Tags: New | FBI | Rules | Open | Mosques | Scrutiny

New FBI Rules Open Mosques To Scrutiny

Thursday, 30 May 2002 12:00 AM

Although the guidelines do not specifically address religious institutions, general language allows agents to enter public places and Internet sites to simply observe – with no predicate probable cause of an ongoing criminal enterprise.

Specifically regarding Web surveillance, the new rules allow agents to "identify sites and forums in which bomb-making instructions, preparations for cyberterrorism, child pornography, and stolen credit card information are openly traded and disseminated."

Previously, according to reports, agents had to get permission to even "surf” the net for investigative clues and background information.

Under the new rules agents will be allowed to do general research on subjects such as biological agents.

Designed to combat terrorist organizations using mosques as recruiting stations, the FBI’s newly loosened regulations compliment the new "proactive” role of the FBI touted by Attorney General John Ashcroft.

The new aggressive mode of the Bureau would target militant clerics such as Sheik Omar Abdel Rahman, in prison for his role in the 1993 attack on the World Trade Center. The sheik pulled together a radical following at mosques in Brooklyn and Jersey City.

"The concern is when we're confronted with people like [Zacarias] Moussaoui, or even some of the hijackers, who are known to spend substantial periods of time in mosques or other similar situations, it is very difficult to find out what they're up to," a senior law enforcement official told the Washington Post.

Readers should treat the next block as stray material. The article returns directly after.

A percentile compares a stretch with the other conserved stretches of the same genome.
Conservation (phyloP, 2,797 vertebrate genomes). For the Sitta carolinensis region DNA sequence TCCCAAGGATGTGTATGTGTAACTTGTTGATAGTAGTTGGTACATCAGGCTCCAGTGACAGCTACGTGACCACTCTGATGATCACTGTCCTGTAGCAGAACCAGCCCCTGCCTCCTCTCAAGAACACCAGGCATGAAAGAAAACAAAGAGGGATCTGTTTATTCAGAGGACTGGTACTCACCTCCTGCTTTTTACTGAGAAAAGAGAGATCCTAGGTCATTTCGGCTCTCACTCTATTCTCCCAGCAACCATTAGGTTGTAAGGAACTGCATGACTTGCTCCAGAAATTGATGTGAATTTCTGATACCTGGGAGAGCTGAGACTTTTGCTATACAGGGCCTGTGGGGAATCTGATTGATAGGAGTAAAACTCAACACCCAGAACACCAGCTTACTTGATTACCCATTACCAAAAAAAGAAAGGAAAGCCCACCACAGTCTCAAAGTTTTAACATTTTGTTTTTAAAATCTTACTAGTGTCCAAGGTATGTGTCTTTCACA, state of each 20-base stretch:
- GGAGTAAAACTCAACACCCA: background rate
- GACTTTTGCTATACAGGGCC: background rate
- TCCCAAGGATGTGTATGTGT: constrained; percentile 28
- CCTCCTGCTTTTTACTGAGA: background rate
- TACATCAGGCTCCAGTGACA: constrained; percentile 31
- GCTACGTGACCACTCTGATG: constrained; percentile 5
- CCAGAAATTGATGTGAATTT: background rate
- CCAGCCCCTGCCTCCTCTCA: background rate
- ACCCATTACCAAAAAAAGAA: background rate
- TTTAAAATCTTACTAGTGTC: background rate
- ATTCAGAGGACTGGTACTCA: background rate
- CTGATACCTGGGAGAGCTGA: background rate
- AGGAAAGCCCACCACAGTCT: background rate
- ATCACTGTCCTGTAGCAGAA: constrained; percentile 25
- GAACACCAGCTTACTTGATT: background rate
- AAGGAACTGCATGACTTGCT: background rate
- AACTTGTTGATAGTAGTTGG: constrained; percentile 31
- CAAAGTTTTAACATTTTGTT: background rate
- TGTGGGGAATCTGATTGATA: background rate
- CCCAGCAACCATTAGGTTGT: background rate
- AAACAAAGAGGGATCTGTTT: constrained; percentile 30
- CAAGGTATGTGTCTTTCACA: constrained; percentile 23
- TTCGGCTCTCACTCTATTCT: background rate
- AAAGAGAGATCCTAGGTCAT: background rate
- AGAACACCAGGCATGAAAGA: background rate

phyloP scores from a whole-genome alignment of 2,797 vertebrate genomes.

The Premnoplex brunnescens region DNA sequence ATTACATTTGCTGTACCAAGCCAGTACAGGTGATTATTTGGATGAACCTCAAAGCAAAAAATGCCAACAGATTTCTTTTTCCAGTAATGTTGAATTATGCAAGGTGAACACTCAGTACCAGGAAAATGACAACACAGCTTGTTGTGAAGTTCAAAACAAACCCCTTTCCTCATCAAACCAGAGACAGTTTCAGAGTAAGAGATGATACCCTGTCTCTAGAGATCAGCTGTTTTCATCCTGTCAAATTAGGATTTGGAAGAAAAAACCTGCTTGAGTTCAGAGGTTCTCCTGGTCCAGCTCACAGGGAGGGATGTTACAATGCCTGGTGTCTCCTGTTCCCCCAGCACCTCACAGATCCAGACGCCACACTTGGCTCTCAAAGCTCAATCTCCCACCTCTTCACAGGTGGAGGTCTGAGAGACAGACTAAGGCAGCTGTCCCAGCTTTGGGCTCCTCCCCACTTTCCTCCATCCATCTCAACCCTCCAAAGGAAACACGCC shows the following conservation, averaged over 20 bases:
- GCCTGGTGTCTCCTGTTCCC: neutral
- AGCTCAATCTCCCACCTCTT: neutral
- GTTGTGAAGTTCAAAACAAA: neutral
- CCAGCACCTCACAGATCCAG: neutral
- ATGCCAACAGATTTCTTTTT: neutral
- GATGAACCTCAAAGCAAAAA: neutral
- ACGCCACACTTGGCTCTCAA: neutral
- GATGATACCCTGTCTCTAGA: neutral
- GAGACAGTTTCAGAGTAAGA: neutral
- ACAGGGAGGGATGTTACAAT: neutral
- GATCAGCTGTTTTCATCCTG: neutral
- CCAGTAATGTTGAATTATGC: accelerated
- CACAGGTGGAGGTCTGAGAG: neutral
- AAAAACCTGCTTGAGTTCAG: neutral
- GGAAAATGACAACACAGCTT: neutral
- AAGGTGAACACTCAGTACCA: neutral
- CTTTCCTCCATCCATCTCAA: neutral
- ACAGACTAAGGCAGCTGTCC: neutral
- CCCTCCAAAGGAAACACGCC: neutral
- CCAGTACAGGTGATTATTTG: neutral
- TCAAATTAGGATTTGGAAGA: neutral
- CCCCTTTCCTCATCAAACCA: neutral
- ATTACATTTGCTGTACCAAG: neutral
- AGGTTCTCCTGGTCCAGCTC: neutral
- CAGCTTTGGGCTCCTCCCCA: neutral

Ashcroft has vowed that the days of the FBI being a reactive body are over. No longer will federal investigators wait for evidence of crimes "to come to the FBI from external sources," he announced yesterday.

The Attorney General added his voice to FBI Director Robert Mueller’s -- further defining a new aggressive Bureau that gives the workhorse field offices wider latitude in initiating investigations and search warrants without first consulting with FBI headquarters.

However, the streamlining has provoked some criticism from those who fear a return to the type of aggressive FBI that relentlessly pursued Rev. Martin Luther King Jr.

"The FBI is now telling the American people, 'You no longer have to do anything unlawful in order to get that knock on the door,' " Laura Murphy, director of the American Civil Liberties Union's Washington office, told the Washington Post. "You can be doing a perfectly legal activity like worshiping or talking in a chat room, they can spy on you anyway."

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Although the guidelines do not specifically address religious institutions, general language allows agents to enter public places and Internet sites to simply observe - with no predicate probable cause of an ongoing criminal enterprise. Specifically regarding Web...
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2002-00-30
Thursday, 30 May 2002 12:00 AM
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